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Skaldic Poetry of the Scandinavian Middle Ages

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Anonymous Poems (Anon)

VII. Plácitusdrápa (Pl) - 59

not in Skj

Plácitusdrápa (‘Drápa about S. Eustace’) — Anon PlVII

Jonna Louis-Jensen and Tarrin Wills 2007, ‘(Introduction to) Anonymous, Plácitusdrápa’ in Margaret Clunies Ross (ed.), Poetry on Christian Subjects. Skaldic Poetry of the Scandinavian Middle Ages 7. Turnhout: Brepols, pp. 179-220.

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Skj: Anonyme digte og vers [XII]: G [1]. Plácítúsdrápa, Digt fra det 12. årh. (AI, 607-18, BI, 606-22)

SkP info: VII, 182

old edition introduction edition manuscripts transcriptions concordance search files

1 — Anon Pl 1VII

edition interactive full text transcriptions old edition references concordance

 

Cite as: Jonna Louis-Jensen and Tarrin Wills (eds) 2007, ‘Anonymous Poems, Plácitusdrápa 1’ in Margaret Clunies Ross (ed.), Poetry on Christian Subjects. Skaldic Poetry of the Scandinavian Middle Ages 7. Turnhout: Brepols, p. 182.


... gengit,
fjǫrnis valdr kvað foldar
frægr: ‘nú mun þér lægjask.
Mjúks, skalt mannraun slíka,
morðlinns boði, finna
— vestu í frægri freistni
framr — sem Jób inn gamli’.

...gengit, {frægr valdr {fjǫrnis foldar}} kvað: ‘nú mun þér lægjask. Finna skalt, {boði {mjúks morðlinns}}, slíka mannraun sem Jób inn gamli; vestu framr í frægri freistni’.

...gone, {the renowned ruler {of the helmet of the earth}} [SKY/HEAVEN > = God] spoke: ‘now you will be humbled. {Messenger {of the smooth battle-serpent}} [SWORD > WARRIOR], you will undergo such an ordeal as Job the old [did]; be bold in a trial [which will be] famous.

Mss: 673b(1r)

Readings: [3] kvað: ‘q[...]’ 673b, ‘quaþſt’ 673bÞH, ‘quaþ’ 673bHE, 673bFJ;    foldar: ‘[...]’ 673b    [4] þér: ‘er’ 673b    [5] mannraun: ‘mannra[...]’ 673b, mannraun 673bHE;    slíka: ‘[...]ca’ 673b, ‘ſlica’ 673bÞH    [7] freistni: ‘f[...]ne’ 673b, ‘frestne’ 673bÞH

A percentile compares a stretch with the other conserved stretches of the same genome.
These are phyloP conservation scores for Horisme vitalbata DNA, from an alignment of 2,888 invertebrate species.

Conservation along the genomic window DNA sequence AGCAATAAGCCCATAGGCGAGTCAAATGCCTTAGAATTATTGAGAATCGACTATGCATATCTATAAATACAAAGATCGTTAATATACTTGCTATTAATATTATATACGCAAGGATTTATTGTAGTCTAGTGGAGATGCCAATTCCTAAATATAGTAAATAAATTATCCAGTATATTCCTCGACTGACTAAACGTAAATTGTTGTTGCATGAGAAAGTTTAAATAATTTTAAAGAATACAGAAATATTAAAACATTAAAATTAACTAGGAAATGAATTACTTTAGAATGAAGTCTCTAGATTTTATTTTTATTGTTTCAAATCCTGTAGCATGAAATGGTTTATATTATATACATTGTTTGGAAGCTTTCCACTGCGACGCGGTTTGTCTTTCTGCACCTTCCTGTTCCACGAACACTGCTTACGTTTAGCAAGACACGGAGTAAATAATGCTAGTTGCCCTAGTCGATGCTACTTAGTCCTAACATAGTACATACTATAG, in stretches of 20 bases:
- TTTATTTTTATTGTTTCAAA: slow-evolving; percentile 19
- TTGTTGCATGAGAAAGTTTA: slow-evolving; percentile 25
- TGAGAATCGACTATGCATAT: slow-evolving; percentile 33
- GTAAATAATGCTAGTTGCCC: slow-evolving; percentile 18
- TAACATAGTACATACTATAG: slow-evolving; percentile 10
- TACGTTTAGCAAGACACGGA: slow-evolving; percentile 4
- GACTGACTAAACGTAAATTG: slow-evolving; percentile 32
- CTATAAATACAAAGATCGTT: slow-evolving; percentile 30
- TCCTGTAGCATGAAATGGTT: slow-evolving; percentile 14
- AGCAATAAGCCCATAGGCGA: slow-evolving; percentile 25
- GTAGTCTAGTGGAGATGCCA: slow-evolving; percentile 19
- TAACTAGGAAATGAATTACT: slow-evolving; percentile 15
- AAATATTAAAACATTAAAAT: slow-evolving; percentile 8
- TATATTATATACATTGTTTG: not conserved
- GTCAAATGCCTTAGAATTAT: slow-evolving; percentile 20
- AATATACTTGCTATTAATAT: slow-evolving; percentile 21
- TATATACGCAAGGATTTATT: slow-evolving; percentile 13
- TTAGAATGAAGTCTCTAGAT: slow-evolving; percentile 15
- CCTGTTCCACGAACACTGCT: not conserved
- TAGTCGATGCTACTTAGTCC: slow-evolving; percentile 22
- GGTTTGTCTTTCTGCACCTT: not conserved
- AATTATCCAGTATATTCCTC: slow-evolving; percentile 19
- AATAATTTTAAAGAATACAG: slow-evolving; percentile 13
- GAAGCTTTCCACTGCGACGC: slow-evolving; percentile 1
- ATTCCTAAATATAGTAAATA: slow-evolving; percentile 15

Editions: Skj: Anonyme digte og vers [XII], G [1]. Plácítúsdrápa 1: AI, 607, BI, 606-7, Skald I, 295; Sveinbjörn Egilsson 1833, 11, 39, Finnur Jónsson 1887, 230, Louis-Jensen 1998, 93.

Notes: [All]: The beginning of the poem must have introduced Plácitus as a righteous pagan in the service of the Emperor Trajan, and told of the stag hunt that Plácitus and other men undertook, during which he became isolated from the others and confronted a hart larger than the rest of the herd with a crucifix between its horns, which revealed itself as a manifestation of Christ. In the prose texts, Christ’s indication that Plácitus must be tried like Job comes after his baptism and his return to meet the Christ-hart for a second time (see sts 7-10). — [4] þér ‘you’: ér is interpreted as the dat. sing. þér by Sveinbjörn Egilsson 1833, but cf. Finnur Jónsson 1887, 245 and Nj 1875-8, II, 46-7. — [5] mannraun ‘ordeal, trial of strength’: Also st. 12/4, when Plácitus is tried by having all his animals and household perish; in this instance mannraun also appears in the C text of the prose saga (Tucker 1998, 31, l. 101). The word is also used in Anon Mhkv 7/8III of the ordeal of the biblical hero Eleazar (Eljárnir), who was crushed beneath an elephant (1 Macc. VI.43-7). — [8] sem Jób inn gamli; vestu framr í frægri freistni ‘as Job the old [did]; be bold in a trial [which will be] famous’: Cf. the C text of the prose saga og þola freistingar med Yób hinum gamla ‘and endure temptations with [?like] Job the old’ (Tucker 1998, 27, l. 82; Louis-Jensen 1998, cxxi). The designation of Job as inn gamli only occurs in Pl and C, and Louis-Jensen (1998, cxi-ii) has argued that the Pl poet introduced it to satisfy the demands of aðalhending, proffering this as an example to support the thesis that the author of the C redaction of the saga knew and was influenced by Pl. Both the Lat. and other ON prose texts make the comparison with the suffering of the Old Testament figure Job, and it comes up again in st. 26/8. On references to the Book of Job in OIcel. texts, see Kirby 1976-80, I, 24-30.

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